Cardiopulmonary fitness, insulin sensitivity and myocardial fat: a CMR/MRS study in obese non-diabetic women
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KeywordsInsulin Sensitivity Diastolic Function Insulin Sensitivity Index Peak Filling Rate Cardiopulmonary Fitness
Obesity predisposes to heart failure, particularly in sedentary subjects. Among others, alterations in myocardial substrate metabolism, myocardial triglyceride (MTG) accumulation and lipotoxicity may be involved. MTG is excessive in overt diabetes and related to diastolic dysfunction. In men, exercise training improves MTG, cardiac performance, physical fitness and insulin sensitivity. Given the gender difference in metabolic response to obesity these results cannot be simply extrapolated to women. Thus, it was the objective to explore the relation between cardiorespiratory fitness, cardiac function, and MTG in obese women.
In contrast, triglyceride levels in the skeletal muscle did not correlate to cardiopulmonary fitness in the study group (p>0.05), but correlated negatively with insulin sensitivity (r=-0.32, p=0.02).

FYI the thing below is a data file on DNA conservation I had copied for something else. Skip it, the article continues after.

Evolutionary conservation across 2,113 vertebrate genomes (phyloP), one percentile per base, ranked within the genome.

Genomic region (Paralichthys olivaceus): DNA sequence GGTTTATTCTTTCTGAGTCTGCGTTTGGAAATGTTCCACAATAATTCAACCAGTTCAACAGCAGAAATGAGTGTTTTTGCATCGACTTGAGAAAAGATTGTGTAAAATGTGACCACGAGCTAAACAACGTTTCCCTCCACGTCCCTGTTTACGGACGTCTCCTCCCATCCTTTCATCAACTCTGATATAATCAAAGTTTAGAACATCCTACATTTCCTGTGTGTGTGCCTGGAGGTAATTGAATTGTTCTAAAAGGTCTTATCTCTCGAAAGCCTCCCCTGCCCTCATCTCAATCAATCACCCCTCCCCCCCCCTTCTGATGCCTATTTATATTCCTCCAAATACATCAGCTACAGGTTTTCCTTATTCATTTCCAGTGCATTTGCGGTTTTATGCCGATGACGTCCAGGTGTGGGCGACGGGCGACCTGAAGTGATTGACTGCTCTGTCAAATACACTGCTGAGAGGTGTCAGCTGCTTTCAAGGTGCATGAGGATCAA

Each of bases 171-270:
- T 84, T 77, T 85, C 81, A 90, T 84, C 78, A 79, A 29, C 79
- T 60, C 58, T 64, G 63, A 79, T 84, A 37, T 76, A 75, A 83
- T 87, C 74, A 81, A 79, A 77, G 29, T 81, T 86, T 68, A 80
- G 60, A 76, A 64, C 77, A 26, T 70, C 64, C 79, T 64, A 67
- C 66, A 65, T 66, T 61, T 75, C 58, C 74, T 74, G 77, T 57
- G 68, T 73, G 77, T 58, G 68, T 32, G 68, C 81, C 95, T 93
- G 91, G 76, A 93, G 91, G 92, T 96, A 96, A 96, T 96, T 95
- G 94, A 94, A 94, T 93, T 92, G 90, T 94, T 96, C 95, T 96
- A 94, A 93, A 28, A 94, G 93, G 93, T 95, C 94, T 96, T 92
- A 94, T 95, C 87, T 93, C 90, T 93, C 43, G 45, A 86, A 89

In overweight and obese women, reduced cardiopulmonary fitness is associated with increased myocardial triglyceride content. Prediabetic glucose tolerance in obese females is associated with higher MTG and reduced diastolic function. Exercise-based life-style interventions could have a beneficial effect on cardiac function through myocardial triglyceride mobilization.
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